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Owning a private jet comes with responsibilities, not least the private jet maintenance involved.

Taking care of your aircraft is key to it not only performing as designed but also ensuring passenger safety when in the sky.

In addition, the more frequently you perform maintenance on your plane, the less likely it is that larger, more expensive issues will crop up.

Regular maintenance is key to nipping these in the bud.

Therefore, let’s take a look at what you need to consider when looking at private jet maintenance, along with the costs involved.

Who is Responsible for Private Jet Maintenance?

First things first, you may be unsure of whose responsibility it is to maintain the aircraft— the owner themselves, the crew, or the aircraft management firm.

Well, as it turns out, the responsibilities are somewhat split between them all.

Ultimately, the owner is in charge of federal regulations, which we will go over in more detail further on.

Owners of private jets are able to perform or sign off on certain preventative measures for the jet.

When it comes to the responsibilities of the pilot, these include making sure the jet is in a safe condition suitable for flight and staying up to date on the regulations that relate to plane operation and maintenance.

private jet maintenance hangar

In addition to these, it is required of pilots to have an FAA-approved flight manual, or a copy of operational limitations, inside the aircraft with them. 

Other documents that pilots must have displayed are Registration Certificates and valid Airworthiness Certificates. 

So, where does the aircraft management firm come into it? Well, think of it like having an accountant.

You can outsource your tax calculations to an accountant and they will perform the task. Naturally, you will trust them to perform the role correctly.

However, ultimately it is down to the individual to ensure that they are completing their taxes correctly.

Similar to this, an aircraft management firm will usually ensure that an aircraft is up-to-date with its maintenance events and inform the owner, however, the legal responsibility is down to the owner.

What Does Jet Maintenance Include?

There are many different requirements when it comes to jet maintenance.

Some of the specifics will vary depending on factors such as the use of the jet and the type of aircraft.

This is why it is so important to look up requirements for maintenance for the particular jet you own or are flying so that you can be sure the aircraft is completely up to snuff. 

Different inspections happen at different increments of time— some daily, while others are set at a certain number of hours, for instance.

We will go over the different kinds of inspections below.

Daily and Preflight Jet Inspections

First, we come to daily inspections.

These are commonly done if a plane has been grounded for a long period. 

Whether or not daily inspections are being done, the pilot must still perform a preflight inspection prior to takeoff.

This will consist of following a checklist regarding items in the wings, nose, empennage, and nose.

Hourly Jet Inspections

As we mentioned previously, different models of jets will have different maintenance requirements.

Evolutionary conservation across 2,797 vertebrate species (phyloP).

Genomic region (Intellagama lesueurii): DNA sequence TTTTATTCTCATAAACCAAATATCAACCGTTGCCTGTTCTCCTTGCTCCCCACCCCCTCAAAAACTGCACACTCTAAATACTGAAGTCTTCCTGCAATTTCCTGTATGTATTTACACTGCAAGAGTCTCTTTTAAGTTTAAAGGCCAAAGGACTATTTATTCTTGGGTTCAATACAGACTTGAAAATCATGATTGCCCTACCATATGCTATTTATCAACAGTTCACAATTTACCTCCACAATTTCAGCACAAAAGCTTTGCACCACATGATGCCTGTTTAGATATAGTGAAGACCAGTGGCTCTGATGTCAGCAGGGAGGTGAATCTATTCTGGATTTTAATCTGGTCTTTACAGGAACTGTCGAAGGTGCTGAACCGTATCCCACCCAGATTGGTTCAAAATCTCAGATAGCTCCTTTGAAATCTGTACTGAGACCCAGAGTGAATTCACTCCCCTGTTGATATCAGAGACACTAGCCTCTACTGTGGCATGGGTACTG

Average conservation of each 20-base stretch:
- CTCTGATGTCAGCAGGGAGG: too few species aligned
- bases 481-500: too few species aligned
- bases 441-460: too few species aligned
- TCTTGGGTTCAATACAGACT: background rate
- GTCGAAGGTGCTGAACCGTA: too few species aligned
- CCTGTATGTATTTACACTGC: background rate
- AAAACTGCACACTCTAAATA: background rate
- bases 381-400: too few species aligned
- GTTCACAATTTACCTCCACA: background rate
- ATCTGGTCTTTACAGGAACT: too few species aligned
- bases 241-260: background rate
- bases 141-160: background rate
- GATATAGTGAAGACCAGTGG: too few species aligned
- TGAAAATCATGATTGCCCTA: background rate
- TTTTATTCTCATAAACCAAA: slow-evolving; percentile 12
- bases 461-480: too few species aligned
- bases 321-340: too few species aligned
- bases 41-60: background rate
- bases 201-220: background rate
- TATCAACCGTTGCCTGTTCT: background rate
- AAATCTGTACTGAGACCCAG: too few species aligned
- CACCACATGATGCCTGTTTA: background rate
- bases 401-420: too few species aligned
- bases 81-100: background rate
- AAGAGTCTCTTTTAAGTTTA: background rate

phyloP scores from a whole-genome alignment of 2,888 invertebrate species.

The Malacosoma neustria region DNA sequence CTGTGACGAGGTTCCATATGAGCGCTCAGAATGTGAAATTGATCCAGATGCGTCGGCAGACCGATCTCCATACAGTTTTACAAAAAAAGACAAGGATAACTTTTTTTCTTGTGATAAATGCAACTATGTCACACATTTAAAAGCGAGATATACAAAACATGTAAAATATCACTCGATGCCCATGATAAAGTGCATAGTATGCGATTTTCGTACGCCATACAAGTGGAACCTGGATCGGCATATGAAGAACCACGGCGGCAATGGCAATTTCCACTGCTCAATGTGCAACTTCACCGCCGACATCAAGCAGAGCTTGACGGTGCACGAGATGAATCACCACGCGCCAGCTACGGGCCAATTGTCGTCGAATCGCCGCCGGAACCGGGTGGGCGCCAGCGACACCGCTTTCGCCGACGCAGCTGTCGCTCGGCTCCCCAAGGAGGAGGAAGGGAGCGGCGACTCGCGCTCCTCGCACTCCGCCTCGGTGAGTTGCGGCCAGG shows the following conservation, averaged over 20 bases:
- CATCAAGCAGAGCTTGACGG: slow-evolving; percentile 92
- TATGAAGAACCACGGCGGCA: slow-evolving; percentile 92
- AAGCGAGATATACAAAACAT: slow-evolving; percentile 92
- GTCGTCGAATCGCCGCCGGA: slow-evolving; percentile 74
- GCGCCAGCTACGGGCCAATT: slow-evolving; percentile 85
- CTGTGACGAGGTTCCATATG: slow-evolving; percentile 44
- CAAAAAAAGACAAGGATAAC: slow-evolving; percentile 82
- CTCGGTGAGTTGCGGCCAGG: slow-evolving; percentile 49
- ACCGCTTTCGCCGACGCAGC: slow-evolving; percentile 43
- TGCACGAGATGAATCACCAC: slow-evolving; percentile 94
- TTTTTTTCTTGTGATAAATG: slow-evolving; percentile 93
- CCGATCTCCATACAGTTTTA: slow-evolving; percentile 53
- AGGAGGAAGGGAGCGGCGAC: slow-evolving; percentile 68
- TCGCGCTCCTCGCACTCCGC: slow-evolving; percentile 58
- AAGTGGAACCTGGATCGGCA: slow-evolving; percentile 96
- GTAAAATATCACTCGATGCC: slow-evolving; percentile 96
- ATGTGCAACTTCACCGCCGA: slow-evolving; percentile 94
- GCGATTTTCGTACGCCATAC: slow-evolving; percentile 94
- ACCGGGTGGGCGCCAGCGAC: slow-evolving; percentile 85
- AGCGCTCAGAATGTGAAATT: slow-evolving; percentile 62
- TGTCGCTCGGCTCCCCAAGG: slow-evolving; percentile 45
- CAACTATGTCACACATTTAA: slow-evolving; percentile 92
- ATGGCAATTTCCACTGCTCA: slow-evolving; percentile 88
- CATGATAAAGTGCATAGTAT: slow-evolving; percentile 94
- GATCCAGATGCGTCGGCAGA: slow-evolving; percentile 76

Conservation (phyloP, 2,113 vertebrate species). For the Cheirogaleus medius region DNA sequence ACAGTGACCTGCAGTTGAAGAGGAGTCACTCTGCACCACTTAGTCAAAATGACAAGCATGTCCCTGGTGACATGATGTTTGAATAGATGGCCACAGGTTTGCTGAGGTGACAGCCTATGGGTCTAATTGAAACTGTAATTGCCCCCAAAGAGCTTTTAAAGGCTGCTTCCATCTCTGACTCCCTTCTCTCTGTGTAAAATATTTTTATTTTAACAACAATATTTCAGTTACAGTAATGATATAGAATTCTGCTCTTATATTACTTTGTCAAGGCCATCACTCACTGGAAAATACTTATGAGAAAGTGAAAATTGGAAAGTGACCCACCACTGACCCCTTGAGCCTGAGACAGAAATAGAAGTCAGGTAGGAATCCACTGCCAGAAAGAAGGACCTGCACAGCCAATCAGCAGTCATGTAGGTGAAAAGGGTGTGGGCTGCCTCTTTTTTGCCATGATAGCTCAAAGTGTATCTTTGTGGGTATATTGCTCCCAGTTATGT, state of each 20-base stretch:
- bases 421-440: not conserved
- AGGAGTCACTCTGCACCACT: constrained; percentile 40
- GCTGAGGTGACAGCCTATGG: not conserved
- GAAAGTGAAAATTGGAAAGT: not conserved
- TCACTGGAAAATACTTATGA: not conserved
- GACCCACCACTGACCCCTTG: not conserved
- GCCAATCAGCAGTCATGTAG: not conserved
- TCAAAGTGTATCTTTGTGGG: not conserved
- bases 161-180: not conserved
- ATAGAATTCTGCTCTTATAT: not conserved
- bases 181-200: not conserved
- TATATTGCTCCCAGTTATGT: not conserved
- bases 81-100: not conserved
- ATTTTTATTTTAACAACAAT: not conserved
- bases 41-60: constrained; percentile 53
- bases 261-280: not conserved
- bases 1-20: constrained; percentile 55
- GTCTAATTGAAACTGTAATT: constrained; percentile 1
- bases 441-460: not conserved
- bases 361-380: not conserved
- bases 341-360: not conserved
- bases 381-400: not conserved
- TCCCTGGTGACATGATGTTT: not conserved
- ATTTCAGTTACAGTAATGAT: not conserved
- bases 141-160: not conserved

Depending upon the model and the amount of miles it has traveled, there will be maintenance requirements at certain intervals of hours.

These intervals can be at 100 hours, 200 hours, 400 hours, 600 hours, or more.

The higher the hour interval, the more that the inspection will cover.

Private jet maintenance on ground outside hangar

It is important to remember that the more often a jet is flown, the more often it will require these inspections. 

Additionally, many of there hourly inspections will also have a time limit on them.

Therefore, it will be every number of hours or every number of months to ensure that even for low-hours aircraft they are being maintained.

These are routine maintenance items, so they do not include any emergency maintenance that may occur from time to time.

If unexpected issues arise, these must be addressed before the aircraft’s next flight and will likely require additional maintenance.

Annual Inspections

Every 12 months, your jet is also required to undergo an annual inspection. 

The manufacturer of the aircraft is the one who sets the requirements for annual inspections, just like they do for hourly inspections.

This means that requirements will differ between different models of jets. 

The annual inspection can be done in a few different ways.

It can be performed by a certified A&P mechanic who has an inspection authorization, or by the aircraft manufacturer themselves.

It can also be performed by a certified repair station.

Jet Engine being Maintained in Hangar

What Is Included In a Jet Maintenance Program?

Jet maintenance programs vary depending on the model of the jet, just like inspection requirements vary for each type of aircraft. 

There are many points that are usually included in the typical jet maintenance program.

They will typically include the following:

  • Acquiring and replacing parts
  • Maintenance tracking
  • Logbook entries and logbook research
  • Airworthiness Directives compliance
  • Scheduled maintenance
  • Unscheduled maintenance
  • Requested service bulletin compliance
  • Pre-purchase inspections 
  • Necessary parts replacements and repairs